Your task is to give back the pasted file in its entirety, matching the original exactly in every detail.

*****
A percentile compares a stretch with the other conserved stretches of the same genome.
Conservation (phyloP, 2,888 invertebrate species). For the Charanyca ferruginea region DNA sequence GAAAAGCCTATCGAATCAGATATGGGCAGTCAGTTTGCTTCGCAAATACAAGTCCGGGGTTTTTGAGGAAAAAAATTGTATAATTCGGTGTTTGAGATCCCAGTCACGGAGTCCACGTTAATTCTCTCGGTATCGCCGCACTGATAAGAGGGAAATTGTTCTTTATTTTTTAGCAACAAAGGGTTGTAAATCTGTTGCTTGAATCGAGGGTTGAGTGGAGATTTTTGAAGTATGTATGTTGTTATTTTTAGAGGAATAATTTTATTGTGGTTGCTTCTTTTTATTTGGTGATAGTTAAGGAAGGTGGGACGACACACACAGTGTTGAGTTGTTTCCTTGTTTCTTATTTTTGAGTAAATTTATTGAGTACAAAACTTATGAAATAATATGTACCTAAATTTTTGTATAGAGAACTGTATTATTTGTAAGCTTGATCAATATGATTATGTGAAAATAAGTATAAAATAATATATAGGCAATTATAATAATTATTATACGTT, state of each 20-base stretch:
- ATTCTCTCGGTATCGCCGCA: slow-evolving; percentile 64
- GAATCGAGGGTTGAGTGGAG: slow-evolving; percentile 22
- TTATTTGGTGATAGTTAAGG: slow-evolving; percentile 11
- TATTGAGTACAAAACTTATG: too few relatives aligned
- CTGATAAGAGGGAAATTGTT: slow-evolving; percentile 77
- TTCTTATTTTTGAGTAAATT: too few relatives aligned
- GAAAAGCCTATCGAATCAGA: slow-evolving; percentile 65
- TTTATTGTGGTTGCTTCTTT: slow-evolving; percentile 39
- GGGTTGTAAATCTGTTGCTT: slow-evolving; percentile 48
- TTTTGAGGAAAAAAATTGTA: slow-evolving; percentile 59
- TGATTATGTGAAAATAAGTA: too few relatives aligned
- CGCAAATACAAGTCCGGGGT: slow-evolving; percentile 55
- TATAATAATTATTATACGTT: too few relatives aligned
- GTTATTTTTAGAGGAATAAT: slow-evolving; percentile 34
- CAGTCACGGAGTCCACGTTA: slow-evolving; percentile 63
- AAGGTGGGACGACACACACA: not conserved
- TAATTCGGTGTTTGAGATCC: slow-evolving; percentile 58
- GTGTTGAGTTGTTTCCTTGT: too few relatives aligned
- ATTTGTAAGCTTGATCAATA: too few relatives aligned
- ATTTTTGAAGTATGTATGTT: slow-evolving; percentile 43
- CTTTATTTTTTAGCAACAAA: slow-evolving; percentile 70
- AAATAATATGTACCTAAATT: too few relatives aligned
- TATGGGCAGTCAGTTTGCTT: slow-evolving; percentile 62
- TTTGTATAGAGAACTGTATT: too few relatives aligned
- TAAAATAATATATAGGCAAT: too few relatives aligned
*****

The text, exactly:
A percentile compares a stretch with the other conserved stretches of the same genome.
Conservation (phyloP, 2,888 invertebrate species). For the Charanyca ferruginea region DNA sequence GAAAAGCCTATCGAATCAGATATGGGCAGTCAGTTTGCTTCGCAAATACAAGTCCGGGGTTTTTGAGGAAAAAAATTGTATAATTCGGTGTTTGAGATCCCAGTCACGGAGTCCACGTTAATTCTCTCGGTATCGCCGCACTGATAAGAGGGAAATTGTTCTTTATTTTTTAGCAACAAAGGGTTGTAAATCTGTTGCTTGAATCGAGGGTTGAGTGGAGATTTTTGAAGTATGTATGTTGTTATTTTTAGAGGAATAATTTTATTGTGGTTGCTTCTTTTTATTTGGTGATAGTTAAGGAAGGTGGGACGACACACACAGTGTTGAGTTGTTTCCTTGTTTCTTATTTTTGAGTAAATTTATTGAGTACAAAACTTATGAAATAATATGTACCTAAATTTTTGTATAGAGAACTGTATTATTTGTAAGCTTGATCAATATGATTATGTGAAAATAAGTATAAAATAATATATAGGCAATTATAATAATTATTATACGTT, state of each 20-base stretch:
- ATTCTCTCGGTATCGCCGCA: slow-evolving; percentile 64
- GAATCGAGGGTTGAGTGGAG: slow-evolving; percentile 22
- TTATTTGGTGATAGTTAAGG: slow-evolving; percentile 11
- TATTGAGTACAAAACTTATG: too few relatives aligned
- CTGATAAGAGGGAAATTGTT: slow-evolving; percentile 77
- TTCTTATTTTTGAGTAAATT: too few relatives aligned
- GAAAAGCCTATCGAATCAGA: slow-evolving; percentile 65
- TTTATTGTGGTTGCTTCTTT: slow-evolving; percentile 39
- GGGTTGTAAATCTGTTGCTT: slow-evolving; percentile 48
- TTTTGAGGAAAAAAATTGTA: slow-evolving; percentile 59
- TGATTATGTGAAAATAAGTA: too few relatives aligned
- CGCAAATACAAGTCCGGGGT: slow-evolving; percentile 55
- TATAATAATTATTATACGTT: too few relatives aligned
- GTTATTTTTAGAGGAATAAT: slow-evolving; percentile 34
- CAGTCACGGAGTCCACGTTA: slow-evolving; percentile 63
- AAGGTGGGACGACACACACA: not conserved
- TAATTCGGTGTTTGAGATCC: slow-evolving; percentile 58
- GTGTTGAGTTGTTTCCTTGT: too few relatives aligned
- ATTTGTAAGCTTGATCAATA: too few relatives aligned
- ATTTTTGAAGTATGTATGTT: slow-evolving; percentile 43
- CTTTATTTTTTAGCAACAAA: slow-evolving; percentile 70
- AAATAATATGTACCTAAATT: too few relatives aligned
- TATGGGCAGTCAGTTTGCTT: slow-evolving; percentile 62
- TTTGTATAGAGAACTGTATT: too few relatives aligned
- TAAAATAATATATAGGCAAT: too few relatives aligned